Somebody in the Sleepytime Gorilla Museum must have intended In Glorious Times for a vinyl release, as all the songs on what would be Side-B (or maybe disc two, considering the album’s near 70-minute length), begin with the word “The.” If there’s anything more potentially dangerous than the likes of Sleepytime Gorilla Museum working with a theme, I’m not quite sure what it could possibly be.
Opening with the album’s longest song, “The Companions,” a full seventh of the record’s length—you do the math—In Glorious Times is by far a darker and more technical collection of tracks than were either Of Natural History or Grand Opening And Closing (both released by Web Of Mimicry, the latter reissued by The End). For a group of people who spend their time inventing their own instruments, that’s saying something.
There’s more exploration of bizarre sounds and off-time signatures, and when the band settles into a groove, it’s rarely for more than a measure or two. If the whole point is to jar, upset, unease and push someone out of their comfortable space, then you certainly can’t stay in one place for too long. And they don’t. And it works.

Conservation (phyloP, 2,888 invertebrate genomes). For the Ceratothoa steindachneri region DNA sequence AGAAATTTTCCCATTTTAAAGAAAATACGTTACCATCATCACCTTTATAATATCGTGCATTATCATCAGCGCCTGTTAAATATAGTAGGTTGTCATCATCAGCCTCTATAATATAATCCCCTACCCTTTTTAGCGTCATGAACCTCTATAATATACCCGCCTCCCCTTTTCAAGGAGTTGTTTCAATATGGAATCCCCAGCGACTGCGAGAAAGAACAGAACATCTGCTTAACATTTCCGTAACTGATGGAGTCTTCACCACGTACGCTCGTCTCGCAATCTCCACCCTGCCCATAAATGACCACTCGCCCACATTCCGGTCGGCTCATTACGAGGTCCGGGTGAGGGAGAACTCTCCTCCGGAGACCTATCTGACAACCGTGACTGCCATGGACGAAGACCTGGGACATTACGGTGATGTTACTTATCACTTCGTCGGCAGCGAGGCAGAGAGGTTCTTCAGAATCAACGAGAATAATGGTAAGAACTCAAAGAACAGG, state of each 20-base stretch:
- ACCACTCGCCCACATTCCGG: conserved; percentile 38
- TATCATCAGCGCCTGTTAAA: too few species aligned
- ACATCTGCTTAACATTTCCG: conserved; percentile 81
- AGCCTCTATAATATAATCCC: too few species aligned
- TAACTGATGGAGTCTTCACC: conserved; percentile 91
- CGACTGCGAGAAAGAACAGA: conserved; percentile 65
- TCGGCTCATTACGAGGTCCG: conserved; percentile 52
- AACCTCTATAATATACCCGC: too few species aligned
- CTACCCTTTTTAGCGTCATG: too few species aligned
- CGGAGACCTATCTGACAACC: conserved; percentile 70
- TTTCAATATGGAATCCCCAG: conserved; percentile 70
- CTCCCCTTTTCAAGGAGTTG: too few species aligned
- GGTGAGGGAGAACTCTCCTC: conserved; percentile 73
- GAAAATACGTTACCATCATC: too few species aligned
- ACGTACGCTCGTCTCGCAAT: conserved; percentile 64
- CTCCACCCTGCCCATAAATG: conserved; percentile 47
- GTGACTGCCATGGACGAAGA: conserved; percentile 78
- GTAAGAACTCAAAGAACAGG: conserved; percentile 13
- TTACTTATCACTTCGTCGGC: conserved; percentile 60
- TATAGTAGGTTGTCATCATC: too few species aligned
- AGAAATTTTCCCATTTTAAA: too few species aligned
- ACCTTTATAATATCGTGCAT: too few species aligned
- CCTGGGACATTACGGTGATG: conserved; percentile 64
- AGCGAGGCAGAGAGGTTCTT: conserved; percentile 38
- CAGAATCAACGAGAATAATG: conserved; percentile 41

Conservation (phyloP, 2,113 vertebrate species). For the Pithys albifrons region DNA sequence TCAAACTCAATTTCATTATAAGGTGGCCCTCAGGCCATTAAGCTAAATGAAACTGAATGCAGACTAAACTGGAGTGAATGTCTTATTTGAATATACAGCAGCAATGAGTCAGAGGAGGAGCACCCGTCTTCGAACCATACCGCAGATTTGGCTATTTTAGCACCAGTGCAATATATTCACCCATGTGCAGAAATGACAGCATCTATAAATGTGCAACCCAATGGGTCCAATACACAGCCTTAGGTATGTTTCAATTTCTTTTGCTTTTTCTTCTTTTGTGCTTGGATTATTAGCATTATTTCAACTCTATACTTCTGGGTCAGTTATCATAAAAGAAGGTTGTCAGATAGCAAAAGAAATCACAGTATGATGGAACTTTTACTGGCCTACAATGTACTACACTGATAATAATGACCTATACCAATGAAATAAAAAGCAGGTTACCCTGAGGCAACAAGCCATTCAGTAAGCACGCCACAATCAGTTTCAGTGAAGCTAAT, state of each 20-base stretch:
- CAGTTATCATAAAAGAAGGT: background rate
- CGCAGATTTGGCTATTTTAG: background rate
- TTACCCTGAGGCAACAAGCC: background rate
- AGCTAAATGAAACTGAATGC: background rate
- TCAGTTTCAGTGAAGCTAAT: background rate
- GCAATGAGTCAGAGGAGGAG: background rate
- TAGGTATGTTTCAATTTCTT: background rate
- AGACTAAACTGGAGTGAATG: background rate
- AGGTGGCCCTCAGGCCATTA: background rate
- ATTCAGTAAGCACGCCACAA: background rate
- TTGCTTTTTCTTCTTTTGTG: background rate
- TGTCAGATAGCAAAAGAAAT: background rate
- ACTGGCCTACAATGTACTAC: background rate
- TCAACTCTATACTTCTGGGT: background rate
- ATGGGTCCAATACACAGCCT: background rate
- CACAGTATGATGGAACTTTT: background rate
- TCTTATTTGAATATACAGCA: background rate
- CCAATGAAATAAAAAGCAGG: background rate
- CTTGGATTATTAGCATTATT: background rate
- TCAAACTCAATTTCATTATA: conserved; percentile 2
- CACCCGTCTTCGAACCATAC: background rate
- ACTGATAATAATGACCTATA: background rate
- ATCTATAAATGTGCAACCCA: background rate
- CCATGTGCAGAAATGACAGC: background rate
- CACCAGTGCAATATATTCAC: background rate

Though definitely more geared toward technical ability, that’s not to say SGM have let their songwriting atrophy. If anything, the knack for developing songs within themselves has increased several times over, as “Angle Of Repose” or “The Salt Crown” easily demonstrate. They tend to work best when they give themselves time within a song to explore, but again, you don’t get to be audio DuChamp by working within commonly accepted principles of what a song is or can be.
If you’ve never heard them before, this is the record to jump on the bandwagon for, as it gives a refined picture of the band’s eerie, avant audio crusade against normality. As varied as variance itself, Sleepytime Gorilla Museum go a long way to restoring credibility to the world of art-rock, too long populated by skinny hipsters in thick-rimmed Weezer glasses. All hail.